Which Country Has the Most Extensive System of Milk Banks?

The best nutrition for an infant is breast milk, at least for the first year. However, there are some cases in which a mother can’t supply enough milk, or when consuming it would put the baby at risk of disease or infection. In these situations, many mothers around the world turn to milk banks, which supply free breast milk donated by other nursing mothers, rather than feeding an infant formula. For many years, Brazil has led the way in developing an extensive network of milk banks; the South American country has more than 200 milk banks. In 2013, breast milk donated by approximately 163,000 women was used to feed some 183,000 hungry babies. And other countries are catching on. There are now 23 milk banks in the United States, a figure that has doubled in only five years.

The milk of human kindness:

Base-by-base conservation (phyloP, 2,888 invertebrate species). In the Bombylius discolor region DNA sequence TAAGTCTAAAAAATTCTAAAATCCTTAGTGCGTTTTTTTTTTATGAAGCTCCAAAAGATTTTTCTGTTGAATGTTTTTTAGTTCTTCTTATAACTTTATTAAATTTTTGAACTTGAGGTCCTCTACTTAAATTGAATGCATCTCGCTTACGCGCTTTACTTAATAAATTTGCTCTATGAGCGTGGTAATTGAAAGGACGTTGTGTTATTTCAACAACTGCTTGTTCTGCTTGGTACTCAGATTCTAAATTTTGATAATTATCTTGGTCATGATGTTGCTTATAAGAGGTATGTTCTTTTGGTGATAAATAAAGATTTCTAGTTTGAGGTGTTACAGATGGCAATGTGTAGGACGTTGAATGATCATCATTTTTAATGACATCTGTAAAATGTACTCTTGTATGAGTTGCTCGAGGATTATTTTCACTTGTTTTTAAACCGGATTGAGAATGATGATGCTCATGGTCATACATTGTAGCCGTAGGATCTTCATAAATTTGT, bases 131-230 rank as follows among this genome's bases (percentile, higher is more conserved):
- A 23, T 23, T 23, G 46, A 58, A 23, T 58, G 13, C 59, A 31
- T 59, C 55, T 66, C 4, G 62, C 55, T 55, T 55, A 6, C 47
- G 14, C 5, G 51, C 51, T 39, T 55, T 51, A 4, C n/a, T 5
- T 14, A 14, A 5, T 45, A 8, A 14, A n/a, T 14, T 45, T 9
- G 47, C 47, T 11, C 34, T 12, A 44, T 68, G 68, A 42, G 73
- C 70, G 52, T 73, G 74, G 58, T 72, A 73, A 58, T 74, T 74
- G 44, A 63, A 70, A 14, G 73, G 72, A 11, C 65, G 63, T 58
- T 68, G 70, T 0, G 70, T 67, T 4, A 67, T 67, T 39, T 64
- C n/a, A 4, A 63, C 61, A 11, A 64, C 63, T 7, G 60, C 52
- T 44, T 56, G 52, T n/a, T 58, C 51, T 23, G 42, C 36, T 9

• The Brazilian effort is part of an initiative that has reduced infant mortality in the country by 73 percent -- from 63.2 deaths per 1,000 births in 1985 to 19.6 in 2013.

  • Breast milk donors must be healthy and in the process of lactation, and must not be taking any medication. They are typically screened for hepatitis, tuberculosis, syphilis, and HIV.

  • “We know that human milk has multiple benefits,” explained University of Michigan neonatologist Kate Stanley, M.D. “It improves overall growth, and there have been some studies that show it improves IQ.”

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More Info: University of Michigan

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